It’s tempting just to criticise the political and economic chaos imposed by the most inept UK Government in living memory.

For example, the Tories have had four Chancellors of the Exchequer in 101 days, compared to the SNP Government’s three Finance Secretaries since May 2007.

Indeed, by the time you read this Prime Minister Truss may be gone.

However, there are other important, often forgotten issues.

2022 marks the 70th anniversary of Operation Hurricane, Britain’s first atomic test in the Montebello archipelago off Western Australia.

From 1952 to 1991, 40,000 service personnel were exposed to 45 nuclear weapons tests and 593 so-called radioactive trials in Australia, US and South Pacific.

Young men were ordered to sit on a beach, backs turned to the blast and eyes covered with their hands.

Lightly dressed due to the tropical sun and with no personal protective equipment, test veterans reported seeing their bones appear like an X-ray negative as a flash of light and giant mushroom cloud formed in the sky.

Servicemen subsequently suffered the after-effects of radiation exposure and sickness.

Many developed cancer, their wives miscarried repeatedly and children were born with physical and learning abnormalities. The mental health and wellbeing impact on such families as a result is incalculable.

In 1958, Ken McGinley from Johnstone was sent aged 19 to Christmas Island and exposed to five nuclear tests, including the UK’s biggest-ever bomb.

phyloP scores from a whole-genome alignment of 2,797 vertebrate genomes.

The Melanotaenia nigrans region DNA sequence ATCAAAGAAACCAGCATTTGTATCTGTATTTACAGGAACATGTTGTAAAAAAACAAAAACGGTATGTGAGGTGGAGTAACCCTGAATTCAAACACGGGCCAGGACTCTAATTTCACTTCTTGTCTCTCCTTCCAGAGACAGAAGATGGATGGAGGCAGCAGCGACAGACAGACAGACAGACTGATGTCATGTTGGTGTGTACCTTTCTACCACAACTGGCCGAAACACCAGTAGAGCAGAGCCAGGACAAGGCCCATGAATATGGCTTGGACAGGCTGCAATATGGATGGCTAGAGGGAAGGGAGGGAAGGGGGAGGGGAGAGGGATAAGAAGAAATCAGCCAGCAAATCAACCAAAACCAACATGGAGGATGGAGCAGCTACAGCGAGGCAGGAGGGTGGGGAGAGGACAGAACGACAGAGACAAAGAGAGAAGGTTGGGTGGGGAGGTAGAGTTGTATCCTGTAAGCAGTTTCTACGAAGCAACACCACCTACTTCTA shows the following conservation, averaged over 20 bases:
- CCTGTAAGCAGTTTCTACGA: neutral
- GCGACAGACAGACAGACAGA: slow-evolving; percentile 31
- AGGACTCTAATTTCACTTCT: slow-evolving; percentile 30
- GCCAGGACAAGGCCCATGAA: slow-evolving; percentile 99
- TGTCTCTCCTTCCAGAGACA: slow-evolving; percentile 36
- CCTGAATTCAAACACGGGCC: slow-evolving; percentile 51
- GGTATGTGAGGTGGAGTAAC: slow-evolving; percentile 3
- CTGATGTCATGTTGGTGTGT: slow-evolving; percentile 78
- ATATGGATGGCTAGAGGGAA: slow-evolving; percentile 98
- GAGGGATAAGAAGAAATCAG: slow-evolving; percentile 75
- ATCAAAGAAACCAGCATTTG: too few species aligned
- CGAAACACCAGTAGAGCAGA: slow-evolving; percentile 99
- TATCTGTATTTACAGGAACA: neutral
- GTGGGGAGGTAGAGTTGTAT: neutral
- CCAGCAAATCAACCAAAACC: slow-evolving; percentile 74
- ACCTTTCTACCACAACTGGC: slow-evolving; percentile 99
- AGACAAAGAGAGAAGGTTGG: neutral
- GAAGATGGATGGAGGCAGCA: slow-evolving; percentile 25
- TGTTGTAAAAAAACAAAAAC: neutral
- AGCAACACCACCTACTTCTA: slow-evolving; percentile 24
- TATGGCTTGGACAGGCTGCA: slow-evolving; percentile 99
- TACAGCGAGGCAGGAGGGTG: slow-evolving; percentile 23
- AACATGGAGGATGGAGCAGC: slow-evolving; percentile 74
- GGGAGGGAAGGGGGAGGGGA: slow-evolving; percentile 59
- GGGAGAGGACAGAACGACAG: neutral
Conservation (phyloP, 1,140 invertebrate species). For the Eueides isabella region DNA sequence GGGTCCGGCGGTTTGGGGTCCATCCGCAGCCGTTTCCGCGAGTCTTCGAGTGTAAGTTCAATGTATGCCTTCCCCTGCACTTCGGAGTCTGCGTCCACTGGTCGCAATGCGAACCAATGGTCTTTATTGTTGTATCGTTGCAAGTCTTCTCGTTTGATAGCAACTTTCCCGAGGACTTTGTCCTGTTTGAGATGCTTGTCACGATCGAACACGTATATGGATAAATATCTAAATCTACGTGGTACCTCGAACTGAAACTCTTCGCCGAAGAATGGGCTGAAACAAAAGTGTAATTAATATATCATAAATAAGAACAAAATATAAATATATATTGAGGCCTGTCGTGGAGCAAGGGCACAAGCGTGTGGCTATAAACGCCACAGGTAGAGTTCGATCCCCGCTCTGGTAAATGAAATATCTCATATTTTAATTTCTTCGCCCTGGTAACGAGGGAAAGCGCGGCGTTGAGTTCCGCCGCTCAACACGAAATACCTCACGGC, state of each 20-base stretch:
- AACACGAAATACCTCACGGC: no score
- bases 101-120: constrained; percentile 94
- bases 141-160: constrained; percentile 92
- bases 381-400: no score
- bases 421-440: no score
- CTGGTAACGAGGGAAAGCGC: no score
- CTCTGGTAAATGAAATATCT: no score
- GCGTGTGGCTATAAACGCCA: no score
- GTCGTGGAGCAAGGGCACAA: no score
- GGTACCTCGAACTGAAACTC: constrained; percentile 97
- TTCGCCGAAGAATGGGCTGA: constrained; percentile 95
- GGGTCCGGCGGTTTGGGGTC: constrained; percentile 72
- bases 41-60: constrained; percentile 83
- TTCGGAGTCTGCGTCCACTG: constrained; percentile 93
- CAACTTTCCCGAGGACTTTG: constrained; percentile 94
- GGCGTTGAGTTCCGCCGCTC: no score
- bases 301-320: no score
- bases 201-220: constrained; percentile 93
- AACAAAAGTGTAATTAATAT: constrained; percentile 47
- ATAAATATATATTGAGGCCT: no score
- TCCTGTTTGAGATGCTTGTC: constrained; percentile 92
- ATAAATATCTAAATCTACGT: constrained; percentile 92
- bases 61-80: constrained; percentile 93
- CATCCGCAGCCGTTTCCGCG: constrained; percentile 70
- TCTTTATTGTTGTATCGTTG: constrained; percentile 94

Like many other test veterans, he became sterile and developed a rare blood cancer and subsequently lung cancer.

It’s scandalous that successive UK Governments time after time refused to pay compensation to veterans like Mr McGinley who suffered as a result of nuclear tests. UK Ministers even resisted awarding veterans a service medal.

In 1983 Ken McGinley founded the British Nuclear Test Veterans Association to gain recognition and restitution for British personnel and scientists who participated in nuclear tests and clean-ups.

On the morning Russia invaded Ukraine, the UK Health Security Agency finally published a mortality and cancer incidence study among 21,357 servicemen who participated in UK nuclear tests.

It found that veterans were 3.77 times more likely to die from chronic myeloid leukaemia, a bone cancer the report says is “radiation-inducible.”

For example, half the crew of the destroyer HMS Diana, ordered to twice sail through the fallout plume following Operation Mosaic in 1956, died from tumours.

Research only confirms what nuclear veterans long knew.

Sadly, most have since died without ever being given the respect owed to them by UK Governments that spent millions on lawyers to deny them the compensation that France, Australia, US and even Russia provided their veterans.

Appallingly, Britain has virtually ignored or denied the damage it inflicted on so many young men within many of our own lifetimes.

We owe a great deal to service personnel who risk life, limb and mental health to keep us safe.

Compensation, an apology and a full public inquiry into the injustices our test veterans and their families suffered is the very least the UK Government should commit to without delay.